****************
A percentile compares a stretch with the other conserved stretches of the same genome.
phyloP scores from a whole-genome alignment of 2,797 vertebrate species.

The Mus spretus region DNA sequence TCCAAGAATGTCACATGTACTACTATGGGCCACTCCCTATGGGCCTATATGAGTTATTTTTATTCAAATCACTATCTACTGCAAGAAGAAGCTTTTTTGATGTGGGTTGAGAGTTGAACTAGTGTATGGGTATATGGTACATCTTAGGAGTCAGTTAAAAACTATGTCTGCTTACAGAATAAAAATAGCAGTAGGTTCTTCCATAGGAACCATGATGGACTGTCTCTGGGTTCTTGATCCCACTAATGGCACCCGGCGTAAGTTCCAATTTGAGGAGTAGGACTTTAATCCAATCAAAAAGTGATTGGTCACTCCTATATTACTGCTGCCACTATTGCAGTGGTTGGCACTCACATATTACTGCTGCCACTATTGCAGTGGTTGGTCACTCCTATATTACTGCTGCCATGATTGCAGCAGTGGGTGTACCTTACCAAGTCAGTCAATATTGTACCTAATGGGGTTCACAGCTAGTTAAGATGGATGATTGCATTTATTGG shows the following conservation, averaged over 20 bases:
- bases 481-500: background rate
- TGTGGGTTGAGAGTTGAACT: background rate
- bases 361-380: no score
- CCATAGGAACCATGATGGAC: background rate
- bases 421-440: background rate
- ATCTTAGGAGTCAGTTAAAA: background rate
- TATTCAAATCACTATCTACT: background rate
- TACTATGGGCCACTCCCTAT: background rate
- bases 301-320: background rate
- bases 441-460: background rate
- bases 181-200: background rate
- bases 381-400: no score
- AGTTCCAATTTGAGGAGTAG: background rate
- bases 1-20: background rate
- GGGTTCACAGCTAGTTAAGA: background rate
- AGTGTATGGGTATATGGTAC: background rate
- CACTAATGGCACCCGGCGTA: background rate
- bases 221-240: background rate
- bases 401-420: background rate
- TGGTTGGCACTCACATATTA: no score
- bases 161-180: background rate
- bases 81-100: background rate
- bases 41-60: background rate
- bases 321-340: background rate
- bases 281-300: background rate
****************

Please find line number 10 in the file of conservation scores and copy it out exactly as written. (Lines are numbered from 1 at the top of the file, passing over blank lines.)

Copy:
- TATTCAAATCACTATCTACT: background rate